With rising energy prices and many households worried about the cost of energy, could clean energy provide a sustainable solution to further hikes?
Energy is needed for, well, pretty much everything. It powers our machines and electronic devices, it heats our homes and cooks our food. Energy is key to modern life.
Unlike fossil fuels, clean energy is energy which has been generated in a way that is non-polluting. This means there are no unwanted byproducts, such as carbon emissions, or other pollutants released into the environment. Clean energy sources include wind, solar, hydro, tidal, wave and geothermal energy.
Natural perpetual motion like wind or water can be harnessed to create energy effectively. Hydrogen fuel, which combusts to produce water, and solar energy which can provide electricity by converting sunlight into energy are also two common forms of clean energy.
Clean energy is slightly different from renewable energy which is energy produced from an infinite source unlike traditional ways of producing energy through fossil fuels such as coal, oil and gas. Nuclear energy, for example, depends on a natural resource but produces radioactive material which can be harmful.
Why do we need to be using more clean energy sources?
Fossil fuels are the largest contributor to global climate change as identified by the United Nations. In fact, they account for 75 percent of global greenhouse gas emissions and nearly 90 percent of all carbon dioxide emissions.
Not only that, but fossil fuels are a finite source made from decomposing plants and animals. New coal, oil, and natural gas deposits can take millions of years. This means fossil fuel prices will rise as they become more scarce and use of the fuel is reliant on global trade. We have already seen how recent geopolitical events, including the war in Ukraine, can make prices soar.
Alternatively, clean energy sources, although dependent on other factors such as sun, wind strength and geothermal proximity can be utilised within countries, reducing energy dependance and protecting our planet.
What can the government and other stakeholders do to encourage the use of Clean Energy?
All sectors need to shift their mindset to tackle the environmental, social and economic impact of climate change. Businesses have major influence when it comes to meaningful change. The globe scan survey highlights those leading the charge. Top names include Unilever, Patagonia and IKEA. These companies have made sustainability part of their global business model, setting ambitious targets with a clear sustainability strategy or plan.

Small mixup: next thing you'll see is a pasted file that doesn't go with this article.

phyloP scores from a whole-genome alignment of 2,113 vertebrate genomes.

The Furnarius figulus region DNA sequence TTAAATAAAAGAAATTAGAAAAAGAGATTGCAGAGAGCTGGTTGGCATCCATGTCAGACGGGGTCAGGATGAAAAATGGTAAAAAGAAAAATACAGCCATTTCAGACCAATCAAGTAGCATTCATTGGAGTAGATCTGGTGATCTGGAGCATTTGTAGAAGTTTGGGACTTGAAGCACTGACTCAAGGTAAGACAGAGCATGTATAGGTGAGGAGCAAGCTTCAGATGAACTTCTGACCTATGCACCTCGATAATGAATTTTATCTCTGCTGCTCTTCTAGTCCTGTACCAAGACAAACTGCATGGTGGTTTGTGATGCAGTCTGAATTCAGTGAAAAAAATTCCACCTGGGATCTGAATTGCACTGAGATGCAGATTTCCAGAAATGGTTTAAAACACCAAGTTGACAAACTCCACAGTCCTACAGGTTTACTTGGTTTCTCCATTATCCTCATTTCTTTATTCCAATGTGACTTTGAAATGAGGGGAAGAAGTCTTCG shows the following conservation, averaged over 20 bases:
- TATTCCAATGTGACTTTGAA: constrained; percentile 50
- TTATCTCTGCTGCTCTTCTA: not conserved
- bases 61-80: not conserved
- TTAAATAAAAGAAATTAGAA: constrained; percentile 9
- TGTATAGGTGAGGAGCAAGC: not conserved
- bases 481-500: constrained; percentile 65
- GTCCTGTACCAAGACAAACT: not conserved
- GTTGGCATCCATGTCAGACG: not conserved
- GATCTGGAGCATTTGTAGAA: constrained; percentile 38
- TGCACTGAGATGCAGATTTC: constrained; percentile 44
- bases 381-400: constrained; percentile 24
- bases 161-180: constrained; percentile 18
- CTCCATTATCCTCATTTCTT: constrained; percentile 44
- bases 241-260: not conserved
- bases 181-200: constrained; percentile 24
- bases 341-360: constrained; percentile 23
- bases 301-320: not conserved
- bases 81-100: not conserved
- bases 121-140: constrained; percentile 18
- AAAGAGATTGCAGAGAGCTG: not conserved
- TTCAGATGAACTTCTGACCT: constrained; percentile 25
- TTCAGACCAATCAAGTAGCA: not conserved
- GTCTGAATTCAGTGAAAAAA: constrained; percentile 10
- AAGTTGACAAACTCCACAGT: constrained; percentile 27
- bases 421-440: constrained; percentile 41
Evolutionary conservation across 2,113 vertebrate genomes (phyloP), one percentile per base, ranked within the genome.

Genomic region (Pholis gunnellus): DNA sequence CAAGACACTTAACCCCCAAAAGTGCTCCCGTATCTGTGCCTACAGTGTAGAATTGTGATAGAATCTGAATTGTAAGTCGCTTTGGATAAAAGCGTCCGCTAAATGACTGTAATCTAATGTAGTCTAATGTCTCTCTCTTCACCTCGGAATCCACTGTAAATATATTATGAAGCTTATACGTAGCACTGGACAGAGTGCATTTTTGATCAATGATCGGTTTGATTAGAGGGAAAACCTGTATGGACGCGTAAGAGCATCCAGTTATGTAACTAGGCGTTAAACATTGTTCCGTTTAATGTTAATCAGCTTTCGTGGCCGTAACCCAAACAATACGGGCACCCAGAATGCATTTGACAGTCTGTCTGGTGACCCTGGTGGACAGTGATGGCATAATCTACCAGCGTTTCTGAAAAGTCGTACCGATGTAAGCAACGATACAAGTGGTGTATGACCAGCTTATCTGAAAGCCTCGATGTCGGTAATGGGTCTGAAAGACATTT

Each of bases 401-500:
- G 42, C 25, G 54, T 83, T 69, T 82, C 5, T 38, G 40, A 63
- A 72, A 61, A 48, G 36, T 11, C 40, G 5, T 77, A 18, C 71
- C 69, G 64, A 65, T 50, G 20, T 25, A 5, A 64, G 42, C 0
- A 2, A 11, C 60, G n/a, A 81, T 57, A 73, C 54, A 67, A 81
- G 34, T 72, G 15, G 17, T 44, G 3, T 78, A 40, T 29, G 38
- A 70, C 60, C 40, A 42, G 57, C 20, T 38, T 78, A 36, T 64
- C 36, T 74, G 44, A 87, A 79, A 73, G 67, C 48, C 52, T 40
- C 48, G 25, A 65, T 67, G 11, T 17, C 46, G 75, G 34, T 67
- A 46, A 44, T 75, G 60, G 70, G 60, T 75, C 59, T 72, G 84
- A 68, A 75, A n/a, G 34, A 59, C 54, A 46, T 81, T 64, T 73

IKEA, for example, has a sustainability strategy which details ambitions to become circular and climate positive and regenerate resources. As part of this, IKEA has invested heavily in renewable energy and improved energy efficiency striving for 100% renewable energy across the whole value chain by 2030.
UN Sustainable Development Goals
Signing up to the UN Sustainable Development Goals (SDGs), a blueprint to achieve a sustainable future, is a great way companies can mobilise change in their ways of working. Goal number 7 is to use affordable and clean energy. Key to reducing their emissions, companies should look at the energy used to transport and manufacture their goods, power their offices and shops, and promote on and off-site renewable energy generation.
Most experts agree, a global network working together is essential for effective carbon reduction. The Secretary General for the United Nations posits that to speed up the shift to renewable energy, we need to remove roadblocks to knowledge sharing and technological transfer, including intellectual property rights barriers. Not only that, he argues, but we need to improve global access to competent and raw materials to create wind turbines, electric networks and electric vehicles.
The UK is doing some exciting work in the renewable market and has funding pots allocated for innovation in this space. However, more could be done to connect with the global market. Other countries have had some success with greater incentivisation when it comes to renewables.